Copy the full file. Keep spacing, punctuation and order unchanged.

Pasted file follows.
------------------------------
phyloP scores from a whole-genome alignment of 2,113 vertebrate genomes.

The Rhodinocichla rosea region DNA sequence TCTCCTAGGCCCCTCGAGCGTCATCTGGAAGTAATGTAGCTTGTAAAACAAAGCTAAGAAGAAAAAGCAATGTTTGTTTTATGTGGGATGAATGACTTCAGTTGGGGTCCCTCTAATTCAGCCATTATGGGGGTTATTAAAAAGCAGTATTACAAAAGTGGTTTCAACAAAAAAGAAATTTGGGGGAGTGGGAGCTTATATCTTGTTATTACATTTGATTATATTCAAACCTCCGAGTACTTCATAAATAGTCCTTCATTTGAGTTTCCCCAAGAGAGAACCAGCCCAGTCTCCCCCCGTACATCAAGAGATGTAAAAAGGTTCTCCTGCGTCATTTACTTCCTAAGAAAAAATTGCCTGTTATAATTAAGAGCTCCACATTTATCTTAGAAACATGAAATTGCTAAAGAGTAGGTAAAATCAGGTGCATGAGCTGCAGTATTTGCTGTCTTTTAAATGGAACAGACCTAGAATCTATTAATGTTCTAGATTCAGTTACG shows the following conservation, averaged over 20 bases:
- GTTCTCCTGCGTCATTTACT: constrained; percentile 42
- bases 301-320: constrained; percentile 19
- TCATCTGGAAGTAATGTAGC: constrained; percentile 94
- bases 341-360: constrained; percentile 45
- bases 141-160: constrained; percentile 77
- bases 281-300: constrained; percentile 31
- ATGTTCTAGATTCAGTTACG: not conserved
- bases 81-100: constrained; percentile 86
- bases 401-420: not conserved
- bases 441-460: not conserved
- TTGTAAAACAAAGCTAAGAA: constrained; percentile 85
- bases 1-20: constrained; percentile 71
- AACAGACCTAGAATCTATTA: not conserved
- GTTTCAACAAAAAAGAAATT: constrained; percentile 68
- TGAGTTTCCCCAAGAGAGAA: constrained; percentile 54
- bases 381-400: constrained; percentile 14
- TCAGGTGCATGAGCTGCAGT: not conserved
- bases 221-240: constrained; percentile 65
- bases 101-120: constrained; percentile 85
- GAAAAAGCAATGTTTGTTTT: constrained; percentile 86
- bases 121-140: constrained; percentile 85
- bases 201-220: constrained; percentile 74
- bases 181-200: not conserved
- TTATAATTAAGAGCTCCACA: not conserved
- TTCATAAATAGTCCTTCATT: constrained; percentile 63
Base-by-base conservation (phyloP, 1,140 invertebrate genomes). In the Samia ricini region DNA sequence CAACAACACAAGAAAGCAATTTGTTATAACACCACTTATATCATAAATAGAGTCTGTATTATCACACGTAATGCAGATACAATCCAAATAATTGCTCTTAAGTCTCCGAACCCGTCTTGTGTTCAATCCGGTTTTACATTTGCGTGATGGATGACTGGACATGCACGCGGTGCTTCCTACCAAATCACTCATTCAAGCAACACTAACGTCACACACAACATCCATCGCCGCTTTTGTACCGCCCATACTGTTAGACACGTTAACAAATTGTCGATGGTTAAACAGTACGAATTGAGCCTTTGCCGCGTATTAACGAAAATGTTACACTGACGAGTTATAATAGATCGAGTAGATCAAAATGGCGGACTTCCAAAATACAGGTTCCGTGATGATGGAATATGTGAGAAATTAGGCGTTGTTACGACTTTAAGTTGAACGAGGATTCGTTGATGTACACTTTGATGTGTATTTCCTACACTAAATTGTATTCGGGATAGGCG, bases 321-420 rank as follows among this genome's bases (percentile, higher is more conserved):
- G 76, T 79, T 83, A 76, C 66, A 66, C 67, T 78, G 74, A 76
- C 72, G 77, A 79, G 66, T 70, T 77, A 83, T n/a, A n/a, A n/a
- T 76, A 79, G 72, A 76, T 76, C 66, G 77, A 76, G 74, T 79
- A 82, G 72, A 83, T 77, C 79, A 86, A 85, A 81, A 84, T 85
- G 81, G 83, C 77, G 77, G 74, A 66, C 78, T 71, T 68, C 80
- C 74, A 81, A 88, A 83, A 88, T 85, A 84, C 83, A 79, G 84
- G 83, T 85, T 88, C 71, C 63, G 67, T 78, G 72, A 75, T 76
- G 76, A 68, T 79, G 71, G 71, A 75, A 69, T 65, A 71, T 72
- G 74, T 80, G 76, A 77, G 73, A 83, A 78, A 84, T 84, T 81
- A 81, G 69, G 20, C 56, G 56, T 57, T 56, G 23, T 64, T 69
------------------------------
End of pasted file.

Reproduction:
phyloP scores from a whole-genome alignment of 2,113 vertebrate genomes.

The Rhodinocichla rosea region DNA sequence TCTCCTAGGCCCCTCGAGCGTCATCTGGAAGTAATGTAGCTTGTAAAACAAAGCTAAGAAGAAAAAGCAATGTTTGTTTTATGTGGGATGAATGACTTCAGTTGGGGTCCCTCTAATTCAGCCATTATGGGGGTTATTAAAAAGCAGTATTACAAAAGTGGTTTCAACAAAAAAGAAATTTGGGGGAGTGGGAGCTTATATCTTGTTATTACATTTGATTATATTCAAACCTCCGAGTACTTCATAAATAGTCCTTCATTTGAGTTTCCCCAAGAGAGAACCAGCCCAGTCTCCCCCCGTACATCAAGAGATGTAAAAAGGTTCTCCTGCGTCATTTACTTCCTAAGAAAAAATTGCCTGTTATAATTAAGAGCTCCACATTTATCTTAGAAACATGAAATTGCTAAAGAGTAGGTAAAATCAGGTGCATGAGCTGCAGTATTTGCTGTCTTTTAAATGGAACAGACCTAGAATCTATTAATGTTCTAGATTCAGTTACG shows the following conservation, averaged over 20 bases:
- GTTCTCCTGCGTCATTTACT: constrained; percentile 42
- bases 301-320: constrained; percentile 19
- TCATCTGGAAGTAATGTAGC: constrained; percentile 94
- bases 341-360: constrained; percentile 45
- bases 141-160: constrained; percentile 77
- bases 281-300: constrained; percentile 31
- ATGTTCTAGATTCAGTTACG: not conserved
- bases 81-100: constrained; percentile 86
- bases 401-420: not conserved
- bases 441-460: not conserved
- TTGTAAAACAAAGCTAAGAA: constrained; percentile 85
- bases 1-20: constrained; percentile 71
- AACAGACCTAGAATCTATTA: not conserved
- GTTTCAACAAAAAAGAAATT: constrained; percentile 68
- TGAGTTTCCCCAAGAGAGAA: constrained; percentile 54
- bases 381-400: constrained; percentile 14
- TCAGGTGCATGAGCTGCAGT: not conserved
- bases 221-240: constrained; percentile 65
- bases 101-120: constrained; percentile 85
- GAAAAAGCAATGTTTGTTTT: constrained; percentile 86
- bases 121-140: constrained; percentile 85
- bases 201-220: constrained; percentile 74
- bases 181-200: not conserved
- TTATAATTAAGAGCTCCACA: not conserved
- TTCATAAATAGTCCTTCATT: constrained; percentile 63
Base-by-base conservation (phyloP, 1,140 invertebrate genomes). In the Samia ricini region DNA sequence CAACAACACAAGAAAGCAATTTGTTATAACACCACTTATATCATAAATAGAGTCTGTATTATCACACGTAATGCAGATACAATCCAAATAATTGCTCTTAAGTCTCCGAACCCGTCTTGTGTTCAATCCGGTTTTACATTTGCGTGATGGATGACTGGACATGCACGCGGTGCTTCCTACCAAATCACTCATTCAAGCAACACTAACGTCACACACAACATCCATCGCCGCTTTTGTACCGCCCATACTGTTAGACACGTTAACAAATTGTCGATGGTTAAACAGTACGAATTGAGCCTTTGCCGCGTATTAACGAAAATGTTACACTGACGAGTTATAATAGATCGAGTAGATCAAAATGGCGGACTTCCAAAATACAGGTTCCGTGATGATGGAATATGTGAGAAATTAGGCGTTGTTACGACTTTAAGTTGAACGAGGATTCGTTGATGTACACTTTGATGTGTATTTCCTACACTAAATTGTATTCGGGATAGGCG, bases 321-420 rank as follows among this genome's bases (percentile, higher is more conserved):
- G 76, T 79, T 83, A 76, C 66, A 66, C 67, T 78, G 74, A 76
- C 72, G 77, A 79, G 66, T 70, T 77, A 83, T n/a, A n/a, A n/a
- T 76, A 79, G 72, A 76, T 76, C 66, G 77, A 76, G 74, T 79
- A 82, G 72, A 83, T 77, C 79, A 86, A 85, A 81, A 84, T 85
- G 81, G 83, C 77, G 77, G 74, A 66, C 78, T 71, T 68, C 80
- C 74, A 81, A 88, A 83, A 88, T 85, A 84, C 83, A 79, G 84
- G 83, T 85, T 88, C 71, C 63, G 67, T 78, G 72, A 75, T 76
- G 76, A 68, T 79, G 71, G 71, A 75, A 69, T 65, A 71, T 72
- G 74, T 80, G 76, A 77, G 73, A 83, A 78, A 84, T 84, T 81
- A 81, G 69, G 20, C 56, G 56, T 57, T 56, G 23, T 64, T 69